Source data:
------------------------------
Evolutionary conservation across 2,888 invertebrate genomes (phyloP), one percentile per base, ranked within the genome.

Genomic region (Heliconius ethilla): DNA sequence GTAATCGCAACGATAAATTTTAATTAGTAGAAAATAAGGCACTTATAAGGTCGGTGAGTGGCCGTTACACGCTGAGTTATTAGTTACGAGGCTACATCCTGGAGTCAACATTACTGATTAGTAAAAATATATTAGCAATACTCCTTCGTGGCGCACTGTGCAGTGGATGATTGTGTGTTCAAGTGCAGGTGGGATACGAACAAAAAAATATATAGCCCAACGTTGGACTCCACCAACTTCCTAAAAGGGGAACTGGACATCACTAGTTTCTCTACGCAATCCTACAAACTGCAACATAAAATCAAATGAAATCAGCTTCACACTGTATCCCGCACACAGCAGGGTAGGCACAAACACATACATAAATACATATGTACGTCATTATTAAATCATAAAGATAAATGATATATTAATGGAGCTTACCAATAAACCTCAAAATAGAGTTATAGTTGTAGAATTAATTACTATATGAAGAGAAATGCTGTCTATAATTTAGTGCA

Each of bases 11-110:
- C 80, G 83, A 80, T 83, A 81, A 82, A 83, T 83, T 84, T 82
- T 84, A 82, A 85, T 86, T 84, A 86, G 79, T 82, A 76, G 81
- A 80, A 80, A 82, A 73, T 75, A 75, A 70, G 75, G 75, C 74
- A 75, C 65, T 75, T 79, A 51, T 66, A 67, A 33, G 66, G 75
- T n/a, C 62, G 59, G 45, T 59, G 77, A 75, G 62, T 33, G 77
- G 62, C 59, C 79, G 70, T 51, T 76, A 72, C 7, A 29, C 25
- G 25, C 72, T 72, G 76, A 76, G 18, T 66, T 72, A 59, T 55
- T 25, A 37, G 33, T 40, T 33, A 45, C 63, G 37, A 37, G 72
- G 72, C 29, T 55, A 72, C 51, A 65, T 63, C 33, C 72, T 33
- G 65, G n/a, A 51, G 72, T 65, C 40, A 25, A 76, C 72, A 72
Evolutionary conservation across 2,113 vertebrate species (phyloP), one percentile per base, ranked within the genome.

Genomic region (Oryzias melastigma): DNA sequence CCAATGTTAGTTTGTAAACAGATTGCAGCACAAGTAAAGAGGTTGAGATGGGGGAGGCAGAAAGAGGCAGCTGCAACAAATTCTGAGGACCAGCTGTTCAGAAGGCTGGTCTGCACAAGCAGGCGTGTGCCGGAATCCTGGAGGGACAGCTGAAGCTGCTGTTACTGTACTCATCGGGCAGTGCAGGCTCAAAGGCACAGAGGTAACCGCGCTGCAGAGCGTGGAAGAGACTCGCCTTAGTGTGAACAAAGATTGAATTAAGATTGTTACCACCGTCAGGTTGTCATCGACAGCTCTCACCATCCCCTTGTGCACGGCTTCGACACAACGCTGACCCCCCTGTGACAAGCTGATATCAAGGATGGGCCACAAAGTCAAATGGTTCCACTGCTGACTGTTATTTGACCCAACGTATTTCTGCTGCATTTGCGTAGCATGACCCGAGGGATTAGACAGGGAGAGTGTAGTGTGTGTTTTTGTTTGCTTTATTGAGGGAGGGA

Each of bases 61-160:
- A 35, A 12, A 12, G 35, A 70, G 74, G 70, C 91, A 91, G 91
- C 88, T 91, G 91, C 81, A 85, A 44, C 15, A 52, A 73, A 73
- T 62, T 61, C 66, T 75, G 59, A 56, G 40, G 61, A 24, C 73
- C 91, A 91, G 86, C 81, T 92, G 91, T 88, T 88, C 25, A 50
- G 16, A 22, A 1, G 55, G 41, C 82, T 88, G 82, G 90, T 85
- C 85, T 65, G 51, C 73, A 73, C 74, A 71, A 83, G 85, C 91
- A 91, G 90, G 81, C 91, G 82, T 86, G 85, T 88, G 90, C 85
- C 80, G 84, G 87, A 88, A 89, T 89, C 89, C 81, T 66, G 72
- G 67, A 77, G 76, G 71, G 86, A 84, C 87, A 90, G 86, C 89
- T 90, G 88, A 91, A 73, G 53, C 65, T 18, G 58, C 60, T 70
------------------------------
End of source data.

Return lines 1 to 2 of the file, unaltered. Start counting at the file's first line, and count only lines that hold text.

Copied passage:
Evolutionary conservation across 2,888 invertebrate genomes (phyloP), one percentile per base, ranked within the genome.

Genomic region (Heliconius ethilla): DNA sequence GTAATCGCAACGATAAATTTTAATTAGTAGAAAATAAGGCACTTATAAGGTCGGTGAGTGGCCGTTACACGCTGAGTTATTAGTTACGAGGCTACATCCTGGAGTCAACATTACTGATTAGTAAAAATATATTAGCAATACTCCTTCGTGGCGCACTGTGCAGTGGATGATTGTGTGTTCAAGTGCAGGTGGGATACGAACAAAAAAATATATAGCCCAACGTTGGACTCCACCAACTTCCTAAAAGGGGAACTGGACATCACTAGTTTCTCTACGCAATCCTACAAACTGCAACATAAAATCAAATGAAATCAGCTTCACACTGTATCCCGCACACAGCAGGGTAGGCACAAACACATACATAAATACATATGTACGTCATTATTAAATCATAAAGATAAATGATATATTAATGGAGCTTACCAATAAACCTCAAAATAGAGTTATAGTTGTAGAATTAATTACTATATGAAGAGAAATGCTGTCTATAATTTAGTGCA